The Future of Avionics Is a Card?

Garmin’s just-announced Flight Stream 510 multimedia card enables wireless GTN database uploads, flight plan transfers, ADS-B app support and more, without the need to install any new avionics hardware.

Garmin Flight Stream 510
The Flight Stream 510 MultiMediaCard packs a lot of technology into an SD-size card.Garmin

The next avionics breakthrough from Garmin has arrived. It looks like a typical SD card that you might use to upload navigation data to your GPS receiver, but it’s oh so much more than that. The Flight Stream 510 MultiMediaCard (MMC) provides wireless connectivity between the Garmin Pilot app and GTN 650/750 touchscreen navigators with no remote unit to install, no wiring and no antennas to worry about. Amazingly, this one tiny card does it all.

With Flight Stream 510 you can wirelessly update navigation databases in the cockpit, upload flight plans from the Garmin Pilot app to the panel-mount avionics (and vice versa), broadcast ADS-B traffic, weather and GPS information to the app and receive backup attitude information when paired with Garmin’s G500/G600 retrofit cockpit. The card slides right into the face of the GTN navigators and automatically syncs with your iPad or Android tablet when you enter the cockpit.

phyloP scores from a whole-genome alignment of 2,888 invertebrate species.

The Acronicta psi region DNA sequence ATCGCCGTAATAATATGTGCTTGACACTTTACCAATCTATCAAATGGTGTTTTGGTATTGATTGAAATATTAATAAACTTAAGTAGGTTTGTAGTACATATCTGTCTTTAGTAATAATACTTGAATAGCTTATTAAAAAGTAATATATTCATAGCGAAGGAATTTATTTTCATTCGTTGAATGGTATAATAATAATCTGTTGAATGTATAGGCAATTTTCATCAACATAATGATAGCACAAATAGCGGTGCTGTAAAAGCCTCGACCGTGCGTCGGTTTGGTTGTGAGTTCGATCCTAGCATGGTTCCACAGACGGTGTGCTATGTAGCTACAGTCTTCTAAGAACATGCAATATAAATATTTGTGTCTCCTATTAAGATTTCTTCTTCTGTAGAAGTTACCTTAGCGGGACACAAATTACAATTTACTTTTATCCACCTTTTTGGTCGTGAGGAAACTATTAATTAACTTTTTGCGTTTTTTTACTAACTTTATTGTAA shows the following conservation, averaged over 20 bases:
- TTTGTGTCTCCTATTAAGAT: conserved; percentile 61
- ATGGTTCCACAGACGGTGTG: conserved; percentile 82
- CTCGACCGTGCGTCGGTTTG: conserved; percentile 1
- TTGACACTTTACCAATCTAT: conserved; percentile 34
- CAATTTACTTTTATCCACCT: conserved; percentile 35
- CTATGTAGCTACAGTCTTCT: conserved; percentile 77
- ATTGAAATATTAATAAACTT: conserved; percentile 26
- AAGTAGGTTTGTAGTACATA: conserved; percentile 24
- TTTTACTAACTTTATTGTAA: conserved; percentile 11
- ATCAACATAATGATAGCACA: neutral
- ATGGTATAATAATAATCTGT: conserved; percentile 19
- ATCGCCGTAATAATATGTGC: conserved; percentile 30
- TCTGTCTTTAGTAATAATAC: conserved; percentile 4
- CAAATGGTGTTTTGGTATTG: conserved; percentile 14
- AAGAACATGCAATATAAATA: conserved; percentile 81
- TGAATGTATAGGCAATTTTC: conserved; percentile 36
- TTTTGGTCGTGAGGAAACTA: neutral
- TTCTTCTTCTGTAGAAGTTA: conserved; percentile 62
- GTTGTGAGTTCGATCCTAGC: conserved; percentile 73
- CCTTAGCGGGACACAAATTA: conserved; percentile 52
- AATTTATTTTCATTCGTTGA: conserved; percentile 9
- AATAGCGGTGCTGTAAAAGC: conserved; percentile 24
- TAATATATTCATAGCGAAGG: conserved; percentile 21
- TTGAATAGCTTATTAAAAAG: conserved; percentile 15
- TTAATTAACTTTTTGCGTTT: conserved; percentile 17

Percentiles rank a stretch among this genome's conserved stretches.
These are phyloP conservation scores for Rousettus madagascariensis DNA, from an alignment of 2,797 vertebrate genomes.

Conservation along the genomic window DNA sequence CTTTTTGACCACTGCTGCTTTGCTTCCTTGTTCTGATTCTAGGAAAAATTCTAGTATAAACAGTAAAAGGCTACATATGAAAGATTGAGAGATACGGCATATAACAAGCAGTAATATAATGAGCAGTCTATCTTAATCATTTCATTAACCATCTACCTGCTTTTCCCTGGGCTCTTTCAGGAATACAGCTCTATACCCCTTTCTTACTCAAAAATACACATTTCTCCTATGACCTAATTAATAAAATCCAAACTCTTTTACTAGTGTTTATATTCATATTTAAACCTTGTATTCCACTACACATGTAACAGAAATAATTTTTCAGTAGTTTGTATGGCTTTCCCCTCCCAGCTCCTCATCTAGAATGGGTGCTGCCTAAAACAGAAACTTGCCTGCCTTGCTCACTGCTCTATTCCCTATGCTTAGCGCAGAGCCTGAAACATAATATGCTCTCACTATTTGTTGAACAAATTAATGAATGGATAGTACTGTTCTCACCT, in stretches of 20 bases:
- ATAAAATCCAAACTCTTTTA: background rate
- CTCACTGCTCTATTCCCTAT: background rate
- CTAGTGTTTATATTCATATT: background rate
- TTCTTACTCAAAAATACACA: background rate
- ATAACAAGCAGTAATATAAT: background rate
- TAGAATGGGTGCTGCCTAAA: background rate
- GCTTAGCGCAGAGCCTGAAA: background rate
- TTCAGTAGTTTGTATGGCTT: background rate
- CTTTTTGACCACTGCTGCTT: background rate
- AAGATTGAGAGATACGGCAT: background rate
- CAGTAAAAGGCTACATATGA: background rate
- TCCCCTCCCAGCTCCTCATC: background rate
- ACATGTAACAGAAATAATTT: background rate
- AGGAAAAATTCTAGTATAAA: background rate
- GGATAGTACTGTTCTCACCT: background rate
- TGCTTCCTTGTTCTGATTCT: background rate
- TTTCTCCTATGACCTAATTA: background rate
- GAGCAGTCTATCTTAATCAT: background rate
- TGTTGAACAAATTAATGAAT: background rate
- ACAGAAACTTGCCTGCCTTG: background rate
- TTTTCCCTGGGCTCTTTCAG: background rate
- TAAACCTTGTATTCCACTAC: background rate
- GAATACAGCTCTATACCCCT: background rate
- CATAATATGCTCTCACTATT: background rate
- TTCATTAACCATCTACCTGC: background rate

If you were to tell me the future of avionics would be an SD-size card and not yet another piece of expensive hardware, I would have had a hard time believing it, but here it is. The technology, developed by Garmin’s engineering team in Salem, Oregon, has been patented by the company.

Price for the Flight Stream 510 MMC is $1,495, which includes a one-year subscription to Garmin Pilot. A required GTN software update adds some nifty new features to the navigators, including over 300 voice commands (if you already have a Garmin GMA 35 or 350 audio panel) and pinch-to-zoom functionality. (The software update is free but you’ll have to pay your mechanic a few bucks to install it.)

Garmin has also simplified its database pricing with an option for navigation data, SafeTaxi, obstacles and terrain in the United States for $499 per year. Database transfer from a tablet to the avionics using the card’s built-in Wi-Fi capability takes just minutes, Garmin says. Flight plan transfer, meanwhile, is beamed using Bluetooth technology, also built into the Flight Stream 510 MMC.

Garmin has also introduced new database subscription tiers called OnePak that let customers update all the avionics in the cockpit plus one tablet device for one flat annual price. Annual OnePak pricing for the United States that includes Garmin FliteCharts is $799, a significant potential saving for customers who need to update a multitude of avionics.